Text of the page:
Railway Bridge demolition plan refused until further reports are received
- Credit: Archant
HISTORIC railway arches on the outskirts of March have won a temporary reprieve while Fenland planners decide whether they should allow them to be demolished.
The 12 arches that nestle alongside the A141 at Rings End are listed in a special council register which highlights buildings of local interest.
Planners fear the loss of such a dominant feature in the Fen landscape would have a considerable visual impact on the area.
They also fear potential safety risks of knocking it down without a survey carried out beforehand.
A demolition application from Chatteris businessman Silvio Perna to knock the bridge down by hand to make way for housing has been put on hold until planners have received details of the demolition and how the site will be restored.
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They also want details of how wildlife will be protected at the nearby Nene Washes site of special scientific interest while work is carried out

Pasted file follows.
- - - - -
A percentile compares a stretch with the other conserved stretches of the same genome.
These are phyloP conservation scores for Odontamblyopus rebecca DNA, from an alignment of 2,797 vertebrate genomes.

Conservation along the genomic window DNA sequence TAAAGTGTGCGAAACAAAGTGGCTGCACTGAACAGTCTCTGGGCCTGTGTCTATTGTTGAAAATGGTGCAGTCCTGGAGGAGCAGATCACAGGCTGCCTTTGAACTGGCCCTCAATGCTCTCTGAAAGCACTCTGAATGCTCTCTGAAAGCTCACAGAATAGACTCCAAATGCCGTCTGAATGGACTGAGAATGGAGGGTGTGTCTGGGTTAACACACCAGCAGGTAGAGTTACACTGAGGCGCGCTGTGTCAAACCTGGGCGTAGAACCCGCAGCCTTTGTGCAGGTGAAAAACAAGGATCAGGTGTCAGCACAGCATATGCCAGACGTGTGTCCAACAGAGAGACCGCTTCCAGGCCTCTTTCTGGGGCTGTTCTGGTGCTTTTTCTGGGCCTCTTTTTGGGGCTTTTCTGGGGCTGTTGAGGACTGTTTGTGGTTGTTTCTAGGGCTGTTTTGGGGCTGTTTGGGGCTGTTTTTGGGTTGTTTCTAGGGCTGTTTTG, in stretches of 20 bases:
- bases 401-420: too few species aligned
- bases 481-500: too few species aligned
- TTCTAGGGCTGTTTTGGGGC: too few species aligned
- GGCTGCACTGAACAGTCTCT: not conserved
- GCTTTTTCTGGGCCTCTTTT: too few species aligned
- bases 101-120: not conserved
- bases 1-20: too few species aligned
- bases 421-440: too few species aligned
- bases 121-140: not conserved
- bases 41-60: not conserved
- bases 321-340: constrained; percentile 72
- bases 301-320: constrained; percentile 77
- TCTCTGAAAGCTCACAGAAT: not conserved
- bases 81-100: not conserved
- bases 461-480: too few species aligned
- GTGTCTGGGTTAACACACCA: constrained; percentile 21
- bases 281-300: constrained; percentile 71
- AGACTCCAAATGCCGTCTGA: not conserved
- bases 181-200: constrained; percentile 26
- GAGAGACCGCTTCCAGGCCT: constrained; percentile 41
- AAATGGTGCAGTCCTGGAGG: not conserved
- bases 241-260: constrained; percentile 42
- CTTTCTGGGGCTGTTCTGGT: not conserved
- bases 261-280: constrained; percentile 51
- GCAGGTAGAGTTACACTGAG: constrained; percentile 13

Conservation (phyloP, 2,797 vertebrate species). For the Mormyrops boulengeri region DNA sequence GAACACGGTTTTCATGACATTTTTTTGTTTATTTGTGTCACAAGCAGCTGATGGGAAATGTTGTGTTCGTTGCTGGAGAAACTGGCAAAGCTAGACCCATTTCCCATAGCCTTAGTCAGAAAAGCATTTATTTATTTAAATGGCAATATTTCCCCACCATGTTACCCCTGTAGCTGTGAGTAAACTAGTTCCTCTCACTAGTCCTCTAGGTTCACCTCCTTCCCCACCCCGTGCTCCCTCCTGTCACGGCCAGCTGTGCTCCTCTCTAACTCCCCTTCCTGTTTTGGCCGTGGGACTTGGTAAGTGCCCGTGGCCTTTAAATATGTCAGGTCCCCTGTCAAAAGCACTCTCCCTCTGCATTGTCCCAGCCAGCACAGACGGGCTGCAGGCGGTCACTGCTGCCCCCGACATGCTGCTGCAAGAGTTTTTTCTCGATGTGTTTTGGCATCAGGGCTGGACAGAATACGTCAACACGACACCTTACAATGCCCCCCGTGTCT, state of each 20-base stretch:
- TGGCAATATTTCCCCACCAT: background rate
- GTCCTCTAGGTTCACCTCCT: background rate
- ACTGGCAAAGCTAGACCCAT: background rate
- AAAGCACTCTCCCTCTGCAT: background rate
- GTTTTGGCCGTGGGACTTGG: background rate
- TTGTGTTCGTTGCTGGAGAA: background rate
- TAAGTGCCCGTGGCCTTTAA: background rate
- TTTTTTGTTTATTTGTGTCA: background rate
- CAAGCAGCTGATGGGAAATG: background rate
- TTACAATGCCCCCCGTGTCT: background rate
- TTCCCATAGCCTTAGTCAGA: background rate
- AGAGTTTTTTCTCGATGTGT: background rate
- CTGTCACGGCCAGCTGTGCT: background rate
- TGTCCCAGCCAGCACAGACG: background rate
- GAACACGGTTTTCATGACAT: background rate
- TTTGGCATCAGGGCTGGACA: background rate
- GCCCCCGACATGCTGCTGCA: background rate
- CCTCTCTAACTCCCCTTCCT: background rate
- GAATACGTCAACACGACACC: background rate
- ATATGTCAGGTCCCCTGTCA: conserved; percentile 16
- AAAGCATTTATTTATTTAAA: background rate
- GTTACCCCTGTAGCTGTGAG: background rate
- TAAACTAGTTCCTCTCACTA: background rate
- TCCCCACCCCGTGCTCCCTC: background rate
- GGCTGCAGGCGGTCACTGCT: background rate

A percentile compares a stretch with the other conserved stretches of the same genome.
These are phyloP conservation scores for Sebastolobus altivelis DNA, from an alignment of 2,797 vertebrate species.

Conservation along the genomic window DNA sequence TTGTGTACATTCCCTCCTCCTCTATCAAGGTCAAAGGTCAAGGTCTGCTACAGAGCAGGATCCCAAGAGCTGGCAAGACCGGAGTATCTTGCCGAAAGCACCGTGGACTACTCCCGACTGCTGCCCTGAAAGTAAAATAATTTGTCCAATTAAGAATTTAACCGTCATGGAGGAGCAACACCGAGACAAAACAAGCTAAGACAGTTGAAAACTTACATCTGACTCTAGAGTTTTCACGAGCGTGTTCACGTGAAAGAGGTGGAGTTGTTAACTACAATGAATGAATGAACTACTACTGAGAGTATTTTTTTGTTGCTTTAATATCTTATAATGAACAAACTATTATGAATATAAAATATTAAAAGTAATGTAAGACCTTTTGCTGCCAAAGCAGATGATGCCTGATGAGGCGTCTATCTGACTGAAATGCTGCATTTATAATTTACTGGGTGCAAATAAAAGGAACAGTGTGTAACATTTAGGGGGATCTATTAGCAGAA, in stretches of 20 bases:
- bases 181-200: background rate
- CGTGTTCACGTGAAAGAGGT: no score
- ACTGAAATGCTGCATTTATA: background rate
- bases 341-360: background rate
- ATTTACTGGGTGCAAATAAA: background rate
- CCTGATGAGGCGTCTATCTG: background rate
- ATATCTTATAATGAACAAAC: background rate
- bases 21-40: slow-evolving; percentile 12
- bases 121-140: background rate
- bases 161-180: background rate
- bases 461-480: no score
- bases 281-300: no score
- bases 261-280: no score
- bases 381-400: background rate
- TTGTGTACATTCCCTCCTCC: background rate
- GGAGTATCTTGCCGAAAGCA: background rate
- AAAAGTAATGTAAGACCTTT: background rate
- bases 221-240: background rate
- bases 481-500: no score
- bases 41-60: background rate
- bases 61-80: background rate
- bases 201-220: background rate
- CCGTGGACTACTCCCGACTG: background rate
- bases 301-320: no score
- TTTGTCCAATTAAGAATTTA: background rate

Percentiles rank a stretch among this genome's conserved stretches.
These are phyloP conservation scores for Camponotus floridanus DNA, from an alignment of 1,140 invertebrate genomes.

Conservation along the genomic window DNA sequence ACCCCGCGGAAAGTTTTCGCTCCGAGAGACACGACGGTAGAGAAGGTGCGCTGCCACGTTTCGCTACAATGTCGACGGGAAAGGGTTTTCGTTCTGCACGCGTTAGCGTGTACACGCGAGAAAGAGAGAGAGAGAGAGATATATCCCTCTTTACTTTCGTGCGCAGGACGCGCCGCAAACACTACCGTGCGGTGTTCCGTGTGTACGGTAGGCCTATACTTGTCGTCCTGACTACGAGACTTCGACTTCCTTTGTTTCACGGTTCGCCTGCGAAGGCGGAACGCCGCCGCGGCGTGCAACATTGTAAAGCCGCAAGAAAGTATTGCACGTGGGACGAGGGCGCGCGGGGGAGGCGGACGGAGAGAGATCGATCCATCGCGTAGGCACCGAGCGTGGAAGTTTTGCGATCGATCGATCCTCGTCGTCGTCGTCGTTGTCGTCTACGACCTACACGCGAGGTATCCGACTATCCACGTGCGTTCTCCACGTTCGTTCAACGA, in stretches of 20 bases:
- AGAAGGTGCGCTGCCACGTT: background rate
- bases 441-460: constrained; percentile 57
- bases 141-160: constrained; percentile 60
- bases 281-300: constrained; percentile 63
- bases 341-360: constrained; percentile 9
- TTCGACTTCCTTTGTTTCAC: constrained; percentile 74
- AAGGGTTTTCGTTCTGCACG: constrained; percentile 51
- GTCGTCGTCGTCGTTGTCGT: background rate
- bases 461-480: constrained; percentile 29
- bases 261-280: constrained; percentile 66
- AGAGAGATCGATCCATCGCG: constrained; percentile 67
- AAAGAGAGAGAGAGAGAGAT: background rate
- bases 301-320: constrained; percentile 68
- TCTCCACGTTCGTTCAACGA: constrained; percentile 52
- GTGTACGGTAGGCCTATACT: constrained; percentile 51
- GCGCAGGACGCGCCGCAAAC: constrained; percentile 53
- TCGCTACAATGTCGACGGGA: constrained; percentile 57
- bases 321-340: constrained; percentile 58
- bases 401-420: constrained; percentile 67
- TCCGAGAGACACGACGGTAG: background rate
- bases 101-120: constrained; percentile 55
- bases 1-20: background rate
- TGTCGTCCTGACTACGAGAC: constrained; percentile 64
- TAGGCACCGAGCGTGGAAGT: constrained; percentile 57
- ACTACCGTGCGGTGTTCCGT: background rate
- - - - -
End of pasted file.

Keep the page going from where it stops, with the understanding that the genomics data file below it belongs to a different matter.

The railway viaduct arches date back to 1860 and form an imposing and dominant brick structure which is highly visible in Rings End, says a planning report.
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The bridge is due to go under the spotlight as part of a public consultation on historical features in the Fens where local people’s views are gathered on how the area should be shaped for the future.
Mr Perna bought the former railway viaduct bridge with a view to knocking it down to make way for new homes.
His architect, Ken Elener, says the bridges are falling into a state of disrepair thanks to no maintenance since 1982 and claims the cost of their upkeep is too great to make it worthwhile leaving them standing.
He told planners that the bridge is: “A structure, not a building. It is not listed or noted of local interest.”
The council have refused the application saying they cannot make a decision until reports are submittted on the method of demolition, arachaeology, local land contamination, biodiversity and wildlife.